# Find the integrating factor of IDE,

First of all, the question is not about the general solution. My question on my book asks me to find the integrating factor.

Suppose I have simple IDE

$$(\sin y)\mathbb dx +(\cos x)\mathbb dy=0$$

I don't know how to find the integrating factor $$(\mu)$$ manually.

What i've done so far is :

Suppose it has form

$$M(x,y) \mathbb dx+N(x,y) \mathbb dy=0$$

Case 1 : $$\mu$$ is a function of $$x$$ only

\begin{aligned} \mu&=\frac{\frac{\partial M}{\partial y}-\frac{\partial N}{\partial x}}{N}\\ &=\frac{\cos y +\sin x}{\cos x} \end{aligned}

It doesn't work, cz still remaining the $$y$$

Case 2 : $$\mu$$ is a function of $$y$$ only

\begin{aligned} \mu&=\frac{\frac{\partial N}{\partial x}-\frac{\partial M}{\partial y}}{M}\\ &=\frac{-\sin x -\cos y}{\sin y} \end{aligned}

Still remaining the $$x$$

Case 3 : $$\mu$$ is a function of $$xy$$

\begin{aligned} \mu&=\frac{\frac{\partial M}{\partial y}-\frac{\partial N}{\partial x}}{My - Nx}\\ &=\frac{\cos y +\sin x}{y \sin x-x \sin y} \end{aligned}

I have no idea for this one...

But, when i use trial and error, i found

$$\mu=\csc y\cdot \sec x$$

But it's just a guess.

How to find the integrating factor systematically? I mean using such $$\mu=e^{\int f(x)\,\mathbb dx}$$?

Help me, and thanks.

• The exponential integral version of the integrating factor, I believe, only works for linear DE's, which this is not. – Adrian Keister Sep 27 '19 at 13:27
• Actually i found on youtube that is could be... but i don't know what the reference is. – user516076 Sep 27 '19 at 13:30
• There is no general recipe. If you assume $\mu=\mu(x)$, then you get $M_y \mu = N_x \mu + N \mu'$ so that $\ln(\mu)'=\frac{M_y - N_x}{N}$ which only helps if that is just a function of $x$. There's an analogous way to try $\mu$ being a function of just $y$. But if it is a function of both then you have $M_y \mu + M \mu_y = N_x \mu + N \mu_x$ which is too general to be useful without some further idea on what $\mu$ might look like. – Ian Sep 27 '19 at 13:36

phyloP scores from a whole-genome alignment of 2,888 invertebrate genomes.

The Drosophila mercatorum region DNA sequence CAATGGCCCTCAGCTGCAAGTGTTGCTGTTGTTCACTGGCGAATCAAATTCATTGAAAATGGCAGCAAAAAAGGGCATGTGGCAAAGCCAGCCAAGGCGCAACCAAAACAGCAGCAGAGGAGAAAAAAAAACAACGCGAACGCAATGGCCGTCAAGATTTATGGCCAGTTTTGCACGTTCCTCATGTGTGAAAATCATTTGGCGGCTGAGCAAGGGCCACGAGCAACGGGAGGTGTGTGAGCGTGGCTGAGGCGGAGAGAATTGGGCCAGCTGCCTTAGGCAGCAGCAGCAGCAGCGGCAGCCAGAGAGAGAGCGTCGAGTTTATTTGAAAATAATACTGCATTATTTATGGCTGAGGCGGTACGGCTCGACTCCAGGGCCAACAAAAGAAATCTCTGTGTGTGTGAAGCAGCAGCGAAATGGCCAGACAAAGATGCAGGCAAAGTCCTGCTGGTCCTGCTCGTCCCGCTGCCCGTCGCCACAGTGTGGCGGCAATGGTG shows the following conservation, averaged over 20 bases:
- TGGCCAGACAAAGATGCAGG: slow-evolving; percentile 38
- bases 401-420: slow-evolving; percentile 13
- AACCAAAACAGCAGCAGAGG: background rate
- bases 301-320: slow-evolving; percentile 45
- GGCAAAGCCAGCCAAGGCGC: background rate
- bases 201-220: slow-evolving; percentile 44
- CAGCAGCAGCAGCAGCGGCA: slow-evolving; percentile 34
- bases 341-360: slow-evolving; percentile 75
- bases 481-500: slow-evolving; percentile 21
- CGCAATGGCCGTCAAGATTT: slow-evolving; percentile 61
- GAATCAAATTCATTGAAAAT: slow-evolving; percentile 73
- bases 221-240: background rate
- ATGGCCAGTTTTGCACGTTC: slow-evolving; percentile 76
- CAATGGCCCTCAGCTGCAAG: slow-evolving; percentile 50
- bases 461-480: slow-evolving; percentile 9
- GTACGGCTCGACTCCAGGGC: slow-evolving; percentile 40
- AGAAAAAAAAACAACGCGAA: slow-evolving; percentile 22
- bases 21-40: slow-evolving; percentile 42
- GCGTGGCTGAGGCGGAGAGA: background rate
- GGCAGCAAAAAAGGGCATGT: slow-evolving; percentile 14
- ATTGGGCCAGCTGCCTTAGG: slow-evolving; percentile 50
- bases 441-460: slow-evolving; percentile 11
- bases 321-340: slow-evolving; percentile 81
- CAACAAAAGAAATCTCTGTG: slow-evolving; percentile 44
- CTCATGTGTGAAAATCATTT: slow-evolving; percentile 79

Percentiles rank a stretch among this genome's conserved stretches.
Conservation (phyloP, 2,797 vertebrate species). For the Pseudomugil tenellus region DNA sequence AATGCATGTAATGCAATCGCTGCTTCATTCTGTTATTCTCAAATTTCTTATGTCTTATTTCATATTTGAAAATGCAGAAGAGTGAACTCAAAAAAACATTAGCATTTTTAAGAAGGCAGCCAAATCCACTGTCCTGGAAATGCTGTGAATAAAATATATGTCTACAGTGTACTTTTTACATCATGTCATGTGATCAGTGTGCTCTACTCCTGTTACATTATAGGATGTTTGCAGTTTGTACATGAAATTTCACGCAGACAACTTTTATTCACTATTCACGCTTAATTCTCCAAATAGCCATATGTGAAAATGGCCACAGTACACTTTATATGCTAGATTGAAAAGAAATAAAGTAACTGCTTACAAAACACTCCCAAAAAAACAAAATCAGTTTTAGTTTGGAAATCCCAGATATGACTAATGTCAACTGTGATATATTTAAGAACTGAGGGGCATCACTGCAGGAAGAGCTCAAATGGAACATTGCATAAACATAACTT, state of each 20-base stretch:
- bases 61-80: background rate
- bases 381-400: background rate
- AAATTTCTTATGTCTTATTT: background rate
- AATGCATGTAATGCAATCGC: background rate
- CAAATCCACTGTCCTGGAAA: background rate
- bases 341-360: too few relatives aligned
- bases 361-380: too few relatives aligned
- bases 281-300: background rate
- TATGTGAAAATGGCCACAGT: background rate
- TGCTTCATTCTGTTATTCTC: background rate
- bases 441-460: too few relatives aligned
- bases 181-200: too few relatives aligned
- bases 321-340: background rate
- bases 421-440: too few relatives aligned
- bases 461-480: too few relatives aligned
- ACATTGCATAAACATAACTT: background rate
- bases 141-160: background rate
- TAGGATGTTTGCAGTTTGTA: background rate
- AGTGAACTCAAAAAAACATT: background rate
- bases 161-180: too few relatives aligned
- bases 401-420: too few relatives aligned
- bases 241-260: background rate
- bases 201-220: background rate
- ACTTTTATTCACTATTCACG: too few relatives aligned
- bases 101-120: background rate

• That said, a situation like this one where an integrating factor makes it separable is one to keep in mind; that one amounts to requiring $(M\mu)_y=(N\mu)_x=0$. – Ian Sep 27 '19 at 13:40
• You can view it as a pure eyeball guess, or you can view it slightly more systematically as "can I make this separable?" and then try to solve $(M\mu)_y=(N\mu)_x=0$. (This particular problem also fits into a general framework of $M(y) dx + N(x) dy = 0 \Rightarrow \mu=(MN)^{-1}$.) – Ian Sep 27 '19 at 13:41

$$\sin y \,dx + \cos x dy =0 ~~~(1)\implies \frac{dx}{\cos x}+ \frac{dy}{\sin y}=0~~~(2).$$ Integrating, we get $$\ln|\tan(x)+\sec(x)|- \ln|\cot(y)+\csc(y)|=C.$$
Note it is as though $$IF = \dfrac{1}{\cos x \sin y}= \sec x \csc y,$$ which upon multiplying the ODE (1) makes it EXACT as (2) where $$\frac{\partial M}{\partial y}= \frac{\partial N}{\partial x}.$$
• @user516076 yes, it is simple ODE which is easily separable in $x$ and $y$. – Dr Zafar Ahmed DSc Sep 27 '19 at 13:27
• @ user516075interesting you may say that $IF=\frac{1}{\cos x \sin y}$ is the integrating facor which when multiplied to the ODE makes it EXACT as $\frac{\partial M }{\partial y} = \frac{\partial N}{\partial x}.$ So have got the correct IF – Dr Zafar Ahmed DSc Sep 27 '19 at 13:33